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Canada’s life insurers say they are preparing to adjust the industry’s code of conduct so consumers will no longer be required to disclose genetic-testing information when applying for new coverage worth $250,000 or less.

The Canadian Life and Health Insurance Association (CLHIA) says a majority of individual policies issued each year to consumers will be affected by the change, to be in place by January 1, 2018. It says 85% of policies issued are for less than $250,000 of coverage.

CLHIA president Frank Swedlove says the industry is responding to concerns raised about the amount of personal information insurers can gather from genetic tests, which have become increasingly common and affordable in recent years.

He says the industry doesn’t require new genetic testing during the application process, but customers must share the results of any medical information — including genetics — when buying new policies.

Swedlove says Canada’s life insurers aren’t in favour of federal legislation, currently in Parliament, that would impose limits on how much genetic information can be collected.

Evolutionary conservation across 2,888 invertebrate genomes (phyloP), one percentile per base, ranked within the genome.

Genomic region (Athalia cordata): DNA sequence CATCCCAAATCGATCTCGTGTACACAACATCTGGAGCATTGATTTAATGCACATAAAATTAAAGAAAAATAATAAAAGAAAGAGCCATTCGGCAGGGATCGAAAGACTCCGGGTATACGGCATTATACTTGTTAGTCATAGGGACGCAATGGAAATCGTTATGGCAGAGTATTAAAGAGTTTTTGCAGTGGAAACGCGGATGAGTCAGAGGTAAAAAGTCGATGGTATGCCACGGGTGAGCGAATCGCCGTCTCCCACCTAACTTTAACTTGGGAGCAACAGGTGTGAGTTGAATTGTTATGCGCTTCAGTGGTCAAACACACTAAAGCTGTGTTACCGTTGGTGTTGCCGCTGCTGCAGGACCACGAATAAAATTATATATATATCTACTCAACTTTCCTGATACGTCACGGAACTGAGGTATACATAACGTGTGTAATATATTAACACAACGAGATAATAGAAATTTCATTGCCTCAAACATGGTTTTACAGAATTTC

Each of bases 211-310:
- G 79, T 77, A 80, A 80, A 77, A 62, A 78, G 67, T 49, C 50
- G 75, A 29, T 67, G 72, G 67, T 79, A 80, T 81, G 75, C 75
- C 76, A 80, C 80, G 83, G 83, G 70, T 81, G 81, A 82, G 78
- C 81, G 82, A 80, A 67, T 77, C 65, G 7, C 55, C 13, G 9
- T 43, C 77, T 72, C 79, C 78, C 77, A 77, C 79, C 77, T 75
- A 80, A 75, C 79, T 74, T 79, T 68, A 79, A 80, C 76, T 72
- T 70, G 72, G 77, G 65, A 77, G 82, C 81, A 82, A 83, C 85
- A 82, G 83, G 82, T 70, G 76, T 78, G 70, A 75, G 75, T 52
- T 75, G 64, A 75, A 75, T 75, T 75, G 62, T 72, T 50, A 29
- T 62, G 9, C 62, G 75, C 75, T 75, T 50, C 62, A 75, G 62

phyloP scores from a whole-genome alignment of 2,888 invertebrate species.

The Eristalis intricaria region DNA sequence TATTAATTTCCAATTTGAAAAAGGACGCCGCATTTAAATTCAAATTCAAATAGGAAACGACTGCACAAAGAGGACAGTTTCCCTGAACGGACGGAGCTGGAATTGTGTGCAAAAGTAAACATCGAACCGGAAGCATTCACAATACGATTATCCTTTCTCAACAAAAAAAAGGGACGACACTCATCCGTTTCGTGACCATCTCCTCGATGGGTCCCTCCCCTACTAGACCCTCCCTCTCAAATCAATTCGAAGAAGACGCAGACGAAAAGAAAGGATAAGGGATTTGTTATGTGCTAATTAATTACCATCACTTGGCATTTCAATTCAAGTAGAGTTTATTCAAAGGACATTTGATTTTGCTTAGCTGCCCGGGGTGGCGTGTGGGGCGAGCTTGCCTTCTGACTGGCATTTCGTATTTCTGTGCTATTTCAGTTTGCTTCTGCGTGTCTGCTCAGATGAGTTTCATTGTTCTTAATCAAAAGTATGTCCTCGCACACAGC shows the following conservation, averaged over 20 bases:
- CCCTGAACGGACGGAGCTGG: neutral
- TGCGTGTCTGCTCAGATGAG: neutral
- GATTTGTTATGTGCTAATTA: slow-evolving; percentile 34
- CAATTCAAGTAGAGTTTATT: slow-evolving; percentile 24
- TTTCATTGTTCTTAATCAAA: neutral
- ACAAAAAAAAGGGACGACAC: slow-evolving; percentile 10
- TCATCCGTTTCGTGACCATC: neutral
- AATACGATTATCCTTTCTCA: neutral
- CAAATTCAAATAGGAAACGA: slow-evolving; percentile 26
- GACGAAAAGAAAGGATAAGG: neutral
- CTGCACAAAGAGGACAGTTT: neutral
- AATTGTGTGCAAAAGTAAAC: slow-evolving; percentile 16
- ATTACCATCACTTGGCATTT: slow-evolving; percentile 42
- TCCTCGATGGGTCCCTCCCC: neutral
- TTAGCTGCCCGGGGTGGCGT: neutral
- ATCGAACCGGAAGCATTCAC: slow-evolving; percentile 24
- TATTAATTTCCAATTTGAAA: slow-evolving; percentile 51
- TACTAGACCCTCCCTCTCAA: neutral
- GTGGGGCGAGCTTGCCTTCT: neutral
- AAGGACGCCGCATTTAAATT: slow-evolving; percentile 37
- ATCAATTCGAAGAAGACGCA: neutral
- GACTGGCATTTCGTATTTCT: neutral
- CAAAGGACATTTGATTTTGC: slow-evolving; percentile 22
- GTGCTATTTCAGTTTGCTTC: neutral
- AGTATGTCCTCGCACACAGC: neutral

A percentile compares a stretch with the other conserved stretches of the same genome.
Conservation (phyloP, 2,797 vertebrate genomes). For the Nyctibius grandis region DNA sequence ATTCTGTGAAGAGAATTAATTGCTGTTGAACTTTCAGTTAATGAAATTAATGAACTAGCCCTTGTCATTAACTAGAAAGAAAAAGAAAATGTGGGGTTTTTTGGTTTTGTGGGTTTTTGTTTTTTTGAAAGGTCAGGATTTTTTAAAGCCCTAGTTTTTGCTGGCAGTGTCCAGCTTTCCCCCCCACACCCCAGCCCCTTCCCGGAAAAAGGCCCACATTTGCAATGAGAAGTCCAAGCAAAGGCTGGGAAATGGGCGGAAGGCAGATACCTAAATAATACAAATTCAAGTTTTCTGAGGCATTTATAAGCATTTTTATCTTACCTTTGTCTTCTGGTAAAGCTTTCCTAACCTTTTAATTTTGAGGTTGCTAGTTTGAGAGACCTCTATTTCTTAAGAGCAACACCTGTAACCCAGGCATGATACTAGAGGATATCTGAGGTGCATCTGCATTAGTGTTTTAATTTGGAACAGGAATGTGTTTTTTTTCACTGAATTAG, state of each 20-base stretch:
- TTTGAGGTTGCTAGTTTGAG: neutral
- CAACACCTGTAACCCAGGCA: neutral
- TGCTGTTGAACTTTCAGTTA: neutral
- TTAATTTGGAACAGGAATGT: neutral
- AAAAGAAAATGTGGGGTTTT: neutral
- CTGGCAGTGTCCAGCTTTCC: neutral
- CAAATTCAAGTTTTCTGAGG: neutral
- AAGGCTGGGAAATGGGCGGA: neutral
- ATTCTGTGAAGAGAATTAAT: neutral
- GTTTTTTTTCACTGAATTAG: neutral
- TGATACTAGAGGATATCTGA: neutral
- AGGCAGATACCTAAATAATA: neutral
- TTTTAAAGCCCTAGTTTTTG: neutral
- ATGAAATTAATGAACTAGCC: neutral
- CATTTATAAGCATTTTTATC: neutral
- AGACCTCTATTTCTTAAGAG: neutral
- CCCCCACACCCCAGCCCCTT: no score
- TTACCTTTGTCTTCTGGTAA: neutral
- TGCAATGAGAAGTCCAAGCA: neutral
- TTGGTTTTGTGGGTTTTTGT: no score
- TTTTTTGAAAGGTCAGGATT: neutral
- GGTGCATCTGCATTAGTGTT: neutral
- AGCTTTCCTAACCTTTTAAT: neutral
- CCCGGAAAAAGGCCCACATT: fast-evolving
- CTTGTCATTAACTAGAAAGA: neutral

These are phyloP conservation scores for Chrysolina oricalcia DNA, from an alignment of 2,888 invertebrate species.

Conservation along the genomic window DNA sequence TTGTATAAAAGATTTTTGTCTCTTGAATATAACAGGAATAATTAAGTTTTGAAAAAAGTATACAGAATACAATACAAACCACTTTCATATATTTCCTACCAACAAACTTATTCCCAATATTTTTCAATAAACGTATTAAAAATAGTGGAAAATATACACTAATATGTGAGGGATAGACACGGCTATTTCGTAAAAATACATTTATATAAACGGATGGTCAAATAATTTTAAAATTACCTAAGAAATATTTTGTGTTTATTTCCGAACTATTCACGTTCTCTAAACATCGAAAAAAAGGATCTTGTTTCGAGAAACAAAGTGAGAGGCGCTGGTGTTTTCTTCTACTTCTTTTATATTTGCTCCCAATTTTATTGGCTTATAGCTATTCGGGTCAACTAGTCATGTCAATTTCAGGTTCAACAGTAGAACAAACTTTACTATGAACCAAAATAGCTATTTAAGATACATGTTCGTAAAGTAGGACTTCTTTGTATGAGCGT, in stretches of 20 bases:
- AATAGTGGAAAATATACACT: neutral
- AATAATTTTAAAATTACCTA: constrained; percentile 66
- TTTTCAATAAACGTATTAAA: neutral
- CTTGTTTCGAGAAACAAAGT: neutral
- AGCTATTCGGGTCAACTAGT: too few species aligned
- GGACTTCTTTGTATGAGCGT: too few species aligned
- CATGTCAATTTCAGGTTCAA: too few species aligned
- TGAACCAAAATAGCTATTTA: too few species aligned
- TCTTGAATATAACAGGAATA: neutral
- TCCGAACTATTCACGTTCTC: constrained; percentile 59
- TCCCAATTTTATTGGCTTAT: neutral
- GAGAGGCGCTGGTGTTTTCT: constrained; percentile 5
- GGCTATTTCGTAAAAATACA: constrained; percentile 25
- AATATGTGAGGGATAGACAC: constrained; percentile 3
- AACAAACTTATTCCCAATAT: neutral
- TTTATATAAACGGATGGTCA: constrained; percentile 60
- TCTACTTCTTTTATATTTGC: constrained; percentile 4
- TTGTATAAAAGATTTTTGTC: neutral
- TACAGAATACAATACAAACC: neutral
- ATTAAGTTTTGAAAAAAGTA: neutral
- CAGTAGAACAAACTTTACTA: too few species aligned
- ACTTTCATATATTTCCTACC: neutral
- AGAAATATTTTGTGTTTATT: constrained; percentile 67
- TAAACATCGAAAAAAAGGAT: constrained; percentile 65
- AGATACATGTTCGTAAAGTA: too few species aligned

Instead, he says, the industry is voluntarily restricting its members to collecting genetic test results for individual insurance coverage of $250,000 or more — a requirement that Swedlove says is necessary to manage the industry’s financial risks.

Read: How insurers are handling capital requirements

“Our goal is to continue to ensure that all Canadians can access insurance at fair and reasonable prices,” Swedlove says.

Swedlove says it will take time to train the Canada’s 95,000 agents that sell life insurance, who are mostly independents working with one or more of the CLHIA’s members.

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Also read: Where do insurers stand on pot use?

Originally published on Advisor.ca

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